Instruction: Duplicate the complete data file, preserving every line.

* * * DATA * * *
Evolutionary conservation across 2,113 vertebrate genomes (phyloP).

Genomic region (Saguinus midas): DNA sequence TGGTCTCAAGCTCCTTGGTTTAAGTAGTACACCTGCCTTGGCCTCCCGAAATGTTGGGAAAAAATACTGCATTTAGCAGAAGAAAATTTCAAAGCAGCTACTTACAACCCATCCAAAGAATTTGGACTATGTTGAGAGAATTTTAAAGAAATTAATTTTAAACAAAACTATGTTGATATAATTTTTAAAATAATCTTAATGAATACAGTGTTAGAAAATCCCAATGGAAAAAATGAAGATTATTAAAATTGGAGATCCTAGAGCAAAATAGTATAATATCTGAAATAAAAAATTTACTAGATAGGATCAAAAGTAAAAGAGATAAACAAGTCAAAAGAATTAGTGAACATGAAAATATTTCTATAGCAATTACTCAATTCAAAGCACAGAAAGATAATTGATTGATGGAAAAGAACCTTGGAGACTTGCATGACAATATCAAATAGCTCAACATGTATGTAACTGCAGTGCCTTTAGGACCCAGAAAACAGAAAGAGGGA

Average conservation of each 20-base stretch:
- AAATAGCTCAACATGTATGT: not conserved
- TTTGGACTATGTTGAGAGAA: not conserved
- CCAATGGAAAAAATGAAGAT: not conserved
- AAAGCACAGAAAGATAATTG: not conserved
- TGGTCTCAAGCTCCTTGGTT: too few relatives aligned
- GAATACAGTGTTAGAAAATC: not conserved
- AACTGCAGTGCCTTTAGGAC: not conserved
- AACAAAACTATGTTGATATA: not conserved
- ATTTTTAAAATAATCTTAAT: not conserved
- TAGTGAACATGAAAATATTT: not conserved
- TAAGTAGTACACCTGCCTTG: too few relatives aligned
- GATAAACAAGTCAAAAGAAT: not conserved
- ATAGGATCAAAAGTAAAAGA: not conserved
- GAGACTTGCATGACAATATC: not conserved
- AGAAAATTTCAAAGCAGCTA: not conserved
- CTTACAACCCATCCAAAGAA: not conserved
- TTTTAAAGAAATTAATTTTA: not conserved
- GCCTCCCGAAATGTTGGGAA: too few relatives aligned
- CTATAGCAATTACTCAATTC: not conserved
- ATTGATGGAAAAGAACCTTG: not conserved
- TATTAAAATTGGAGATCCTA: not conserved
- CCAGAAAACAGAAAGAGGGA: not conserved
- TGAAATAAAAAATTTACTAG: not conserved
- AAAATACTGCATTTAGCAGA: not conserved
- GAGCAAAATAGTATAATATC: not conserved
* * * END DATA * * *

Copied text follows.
Evolutionary conservation across 2,113 vertebrate genomes (phyloP).

Genomic region (Saguinus midas): DNA sequence TGGTCTCAAGCTCCTTGGTTTAAGTAGTACACCTGCCTTGGCCTCCCGAAATGTTGGGAAAAAATACTGCATTTAGCAGAAGAAAATTTCAAAGCAGCTACTTACAACCCATCCAAAGAATTTGGACTATGTTGAGAGAATTTTAAAGAAATTAATTTTAAACAAAACTATGTTGATATAATTTTTAAAATAATCTTAATGAATACAGTGTTAGAAAATCCCAATGGAAAAAATGAAGATTATTAAAATTGGAGATCCTAGAGCAAAATAGTATAATATCTGAAATAAAAAATTTACTAGATAGGATCAAAAGTAAAAGAGATAAACAAGTCAAAAGAATTAGTGAACATGAAAATATTTCTATAGCAATTACTCAATTCAAAGCACAGAAAGATAATTGATTGATGGAAAAGAACCTTGGAGACTTGCATGACAATATCAAATAGCTCAACATGTATGTAACTGCAGTGCCTTTAGGACCCAGAAAACAGAAAGAGGGA

Average conservation of each 20-base stretch:
- AAATAGCTCAACATGTATGT: not conserved
- TTTGGACTATGTTGAGAGAA: not conserved
- CCAATGGAAAAAATGAAGAT: not conserved
- AAAGCACAGAAAGATAATTG: not conserved
- TGGTCTCAAGCTCCTTGGTT: too few relatives aligned
- GAATACAGTGTTAGAAAATC: not conserved
- AACTGCAGTGCCTTTAGGAC: not conserved
- AACAAAACTATGTTGATATA: not conserved
- ATTTTTAAAATAATCTTAAT: not conserved
- TAGTGAACATGAAAATATTT: not conserved
- TAAGTAGTACACCTGCCTTG: too few relatives aligned
- GATAAACAAGTCAAAAGAAT: not conserved
- ATAGGATCAAAAGTAAAAGA: not conserved
- GAGACTTGCATGACAATATC: not conserved
- AGAAAATTTCAAAGCAGCTA: not conserved
- CTTACAACCCATCCAAAGAA: not conserved
- TTTTAAAGAAATTAATTTTA: not conserved
- GCCTCCCGAAATGTTGGGAA: too few relatives aligned
- CTATAGCAATTACTCAATTC: not conserved
- ATTGATGGAAAAGAACCTTG: not conserved
- TATTAAAATTGGAGATCCTA: not conserved
- CCAGAAAACAGAAAGAGGGA: not conserved
- TGAAATAAAAAATTTACTAG: not conserved
- AAAATACTGCATTTAGCAGA: not conserved
- GAGCAAAATAGTATAATATC: not conserved